Over the years, Isuzu has built up a reputation for building steadfastly reliable workhorses, but this was thrown into jeopardy when they fitted the uncharacteristically erratic 3.0TD engine that was wrought with problems.
However, when the Rodeo was released in 2003, this powertrain wasn’t part of its arsenal, and therefore none of its issues were in the pot, either. Other manufacturers were targeting the lifestyle pick-up market, whilst the Rodeo stuck to its guns and acted as a workhorse first and a statement run-around second.
But that isn’t to say that Isuzu didn’t up their game in this regard. The Rodeo certainly looked the part. It promised more refinement than previous Isuzu models and came with higher-spec variants. Plus, there were two new engines helping it take the fight to contemporary classmates in the Mitsubishi L200, Nissan Navara and Toyota Hilux.
Inside, the Rodeo boasts a modest toolkit as standard with a CD player, air-conditioning and a central armrest among the highlights. This sounds spartan, and it will feel that way when compared to a modern truck, but this was competitive a decade and a half ago.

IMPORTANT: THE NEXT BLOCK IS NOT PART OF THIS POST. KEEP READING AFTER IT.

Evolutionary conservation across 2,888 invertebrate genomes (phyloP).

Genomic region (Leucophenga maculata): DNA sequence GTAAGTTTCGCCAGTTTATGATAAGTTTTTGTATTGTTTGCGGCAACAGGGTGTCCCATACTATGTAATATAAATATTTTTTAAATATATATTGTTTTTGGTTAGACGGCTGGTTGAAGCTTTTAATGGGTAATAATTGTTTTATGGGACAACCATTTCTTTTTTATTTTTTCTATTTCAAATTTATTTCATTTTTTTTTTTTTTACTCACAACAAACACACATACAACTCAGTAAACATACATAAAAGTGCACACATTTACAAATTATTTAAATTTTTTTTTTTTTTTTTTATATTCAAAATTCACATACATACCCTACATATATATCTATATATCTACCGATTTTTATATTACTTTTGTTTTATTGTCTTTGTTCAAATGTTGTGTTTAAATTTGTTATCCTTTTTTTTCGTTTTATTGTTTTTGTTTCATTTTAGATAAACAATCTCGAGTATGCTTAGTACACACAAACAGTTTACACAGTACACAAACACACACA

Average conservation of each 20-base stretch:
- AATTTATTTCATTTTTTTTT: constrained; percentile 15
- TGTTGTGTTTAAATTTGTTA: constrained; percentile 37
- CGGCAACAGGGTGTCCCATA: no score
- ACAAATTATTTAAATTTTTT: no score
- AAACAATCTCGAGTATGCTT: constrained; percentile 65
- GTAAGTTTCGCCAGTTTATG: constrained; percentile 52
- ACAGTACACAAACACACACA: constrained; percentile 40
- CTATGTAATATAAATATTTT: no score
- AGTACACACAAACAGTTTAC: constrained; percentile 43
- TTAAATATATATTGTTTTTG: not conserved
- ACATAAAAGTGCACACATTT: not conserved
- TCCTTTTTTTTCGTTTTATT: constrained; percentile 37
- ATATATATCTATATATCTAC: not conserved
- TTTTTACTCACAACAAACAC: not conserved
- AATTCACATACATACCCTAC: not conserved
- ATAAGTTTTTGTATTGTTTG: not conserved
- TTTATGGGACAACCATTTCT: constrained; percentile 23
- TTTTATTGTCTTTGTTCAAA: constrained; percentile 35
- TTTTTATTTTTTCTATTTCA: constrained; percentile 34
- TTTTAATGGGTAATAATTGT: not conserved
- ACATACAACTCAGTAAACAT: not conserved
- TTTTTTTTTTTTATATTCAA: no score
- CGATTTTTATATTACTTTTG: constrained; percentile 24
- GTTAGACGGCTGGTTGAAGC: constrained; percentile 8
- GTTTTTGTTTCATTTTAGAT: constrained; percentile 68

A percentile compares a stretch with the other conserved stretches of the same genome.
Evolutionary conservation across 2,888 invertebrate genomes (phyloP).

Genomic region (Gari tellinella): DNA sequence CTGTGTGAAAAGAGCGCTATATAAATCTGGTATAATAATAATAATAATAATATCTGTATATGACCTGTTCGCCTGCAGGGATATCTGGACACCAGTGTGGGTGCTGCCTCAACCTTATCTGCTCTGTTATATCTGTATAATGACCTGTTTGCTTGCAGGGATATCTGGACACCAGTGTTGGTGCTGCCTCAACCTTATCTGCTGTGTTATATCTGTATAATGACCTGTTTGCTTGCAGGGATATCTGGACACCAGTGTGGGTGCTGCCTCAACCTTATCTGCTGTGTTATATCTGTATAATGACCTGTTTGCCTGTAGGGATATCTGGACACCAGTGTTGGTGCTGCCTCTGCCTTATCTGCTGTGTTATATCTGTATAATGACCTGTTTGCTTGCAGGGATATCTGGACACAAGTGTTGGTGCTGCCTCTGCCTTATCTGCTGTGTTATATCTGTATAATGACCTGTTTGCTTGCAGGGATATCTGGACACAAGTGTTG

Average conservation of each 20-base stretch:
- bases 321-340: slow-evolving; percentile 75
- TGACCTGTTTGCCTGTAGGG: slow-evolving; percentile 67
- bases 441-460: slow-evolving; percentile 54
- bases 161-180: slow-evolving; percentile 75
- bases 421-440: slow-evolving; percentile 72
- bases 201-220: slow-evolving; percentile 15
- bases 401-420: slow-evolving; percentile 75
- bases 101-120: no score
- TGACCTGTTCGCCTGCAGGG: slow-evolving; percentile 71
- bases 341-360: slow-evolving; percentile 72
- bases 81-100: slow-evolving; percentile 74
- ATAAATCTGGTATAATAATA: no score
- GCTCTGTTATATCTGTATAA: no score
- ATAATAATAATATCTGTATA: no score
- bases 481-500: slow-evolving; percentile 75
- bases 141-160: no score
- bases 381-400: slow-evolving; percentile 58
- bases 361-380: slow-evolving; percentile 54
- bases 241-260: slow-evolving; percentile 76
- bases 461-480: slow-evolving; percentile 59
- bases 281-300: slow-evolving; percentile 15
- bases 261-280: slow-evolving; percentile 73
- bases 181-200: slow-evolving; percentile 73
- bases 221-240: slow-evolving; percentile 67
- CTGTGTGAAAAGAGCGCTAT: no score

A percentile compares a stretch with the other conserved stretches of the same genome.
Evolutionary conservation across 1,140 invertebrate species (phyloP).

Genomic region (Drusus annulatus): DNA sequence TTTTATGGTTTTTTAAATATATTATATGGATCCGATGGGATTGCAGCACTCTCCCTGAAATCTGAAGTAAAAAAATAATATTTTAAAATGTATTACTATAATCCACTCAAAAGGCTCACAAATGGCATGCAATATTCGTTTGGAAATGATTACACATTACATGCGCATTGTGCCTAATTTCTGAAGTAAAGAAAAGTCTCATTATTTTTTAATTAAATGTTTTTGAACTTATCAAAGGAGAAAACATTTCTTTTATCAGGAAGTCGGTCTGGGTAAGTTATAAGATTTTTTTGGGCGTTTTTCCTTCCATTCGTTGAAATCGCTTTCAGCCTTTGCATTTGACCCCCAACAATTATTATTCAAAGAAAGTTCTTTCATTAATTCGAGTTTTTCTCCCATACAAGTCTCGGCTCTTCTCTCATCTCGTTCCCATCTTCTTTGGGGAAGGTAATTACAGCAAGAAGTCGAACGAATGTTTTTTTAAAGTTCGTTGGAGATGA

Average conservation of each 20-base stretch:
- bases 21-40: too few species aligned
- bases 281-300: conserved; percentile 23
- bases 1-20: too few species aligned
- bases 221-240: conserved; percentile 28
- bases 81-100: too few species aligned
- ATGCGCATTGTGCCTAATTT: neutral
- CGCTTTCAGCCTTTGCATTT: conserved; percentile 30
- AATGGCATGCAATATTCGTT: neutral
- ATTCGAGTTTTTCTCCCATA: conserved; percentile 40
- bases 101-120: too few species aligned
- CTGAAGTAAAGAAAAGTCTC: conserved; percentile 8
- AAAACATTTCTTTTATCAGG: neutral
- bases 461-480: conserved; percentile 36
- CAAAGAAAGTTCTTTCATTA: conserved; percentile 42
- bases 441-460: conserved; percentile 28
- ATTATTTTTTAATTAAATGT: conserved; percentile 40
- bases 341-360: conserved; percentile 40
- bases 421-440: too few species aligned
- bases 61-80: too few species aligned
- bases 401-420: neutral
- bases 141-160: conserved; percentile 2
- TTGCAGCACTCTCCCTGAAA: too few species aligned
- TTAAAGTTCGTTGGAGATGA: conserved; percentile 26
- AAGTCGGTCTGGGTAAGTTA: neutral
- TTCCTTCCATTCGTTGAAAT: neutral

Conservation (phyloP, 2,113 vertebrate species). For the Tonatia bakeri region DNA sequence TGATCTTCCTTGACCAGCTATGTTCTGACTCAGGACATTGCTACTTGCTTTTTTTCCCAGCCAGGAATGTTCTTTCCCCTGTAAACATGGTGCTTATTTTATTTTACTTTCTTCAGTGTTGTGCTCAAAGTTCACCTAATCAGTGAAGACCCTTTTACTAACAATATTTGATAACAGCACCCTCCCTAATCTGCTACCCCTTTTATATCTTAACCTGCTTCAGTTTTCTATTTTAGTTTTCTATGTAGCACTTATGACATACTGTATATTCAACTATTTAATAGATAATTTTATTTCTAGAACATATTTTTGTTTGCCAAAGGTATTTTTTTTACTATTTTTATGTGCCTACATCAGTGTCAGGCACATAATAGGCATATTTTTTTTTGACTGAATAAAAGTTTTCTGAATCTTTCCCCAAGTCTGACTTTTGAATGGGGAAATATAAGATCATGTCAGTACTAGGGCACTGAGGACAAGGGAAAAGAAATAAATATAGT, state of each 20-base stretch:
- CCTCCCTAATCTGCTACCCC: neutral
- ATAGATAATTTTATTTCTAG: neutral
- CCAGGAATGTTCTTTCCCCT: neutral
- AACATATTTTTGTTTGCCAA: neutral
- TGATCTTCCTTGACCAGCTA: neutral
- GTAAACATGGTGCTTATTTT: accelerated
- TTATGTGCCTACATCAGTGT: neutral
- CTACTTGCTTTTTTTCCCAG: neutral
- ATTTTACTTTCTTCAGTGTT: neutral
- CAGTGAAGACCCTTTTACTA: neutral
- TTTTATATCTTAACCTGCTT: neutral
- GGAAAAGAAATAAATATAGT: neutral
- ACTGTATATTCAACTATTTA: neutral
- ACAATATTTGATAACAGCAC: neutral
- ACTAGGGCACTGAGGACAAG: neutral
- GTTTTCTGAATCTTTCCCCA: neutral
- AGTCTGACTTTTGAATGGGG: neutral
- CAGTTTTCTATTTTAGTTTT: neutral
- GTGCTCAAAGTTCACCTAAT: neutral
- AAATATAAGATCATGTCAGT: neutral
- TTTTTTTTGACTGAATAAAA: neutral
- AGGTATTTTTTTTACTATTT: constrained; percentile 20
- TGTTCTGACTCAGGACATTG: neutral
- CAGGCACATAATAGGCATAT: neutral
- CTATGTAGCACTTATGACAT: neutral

The new model brought along a new trim level and with the Denver spec, the Rodeo held more appeal to the lifestyle sector.
The top-spec Denver added to this with electric mirrors, fog lamps, an upgraded six-speaker sound system and plusher upholstery. Plus, amongst the toys fitted was keyless entry.
But still, with the toys added and stepping towards the lifestyle sector, Isuzu still traded off their tough, workhorse reputation and focused more on the durability of the cabin, rather than making it swish and flowery. The switchgear was solid and the seats were supportive and comfortable, but there was little more going on than that.
The Rodeo was tough and no-nonsense – and that is exactly how it drove.
There were two engines on offer – 2.5- or 3.0-litre turbodiesel units. Fret not, the bigger version wasn’t a re-working of the catastrophic 3.0TD that became infamous in the Trooper, but an advancement of the 2.8-litre 4JB1 unit – which was a shining example when it came to dependability.
In the Rodeo, the two engines had outputs of 99 and 129bhp respectively, but factory approved chips could up those totals to 128 and 153bhp. We’d lean towards the more powerful unit, as the added grunt helps it move much more freely and it’s notably more comfortable at cruising speeds.
More torque comes with the bigger unit too, boasting 207lbf.ft and sitting 41 units above the 2.5-litre option. This is before chipping the powerplant, too, and out of the box it averages 30.7mpg which isn’t bad for a truck with a 3.0-litre heart, whereas the smaller unit trumps it here, lasting a touch under 35 miles per a gallon of diesel.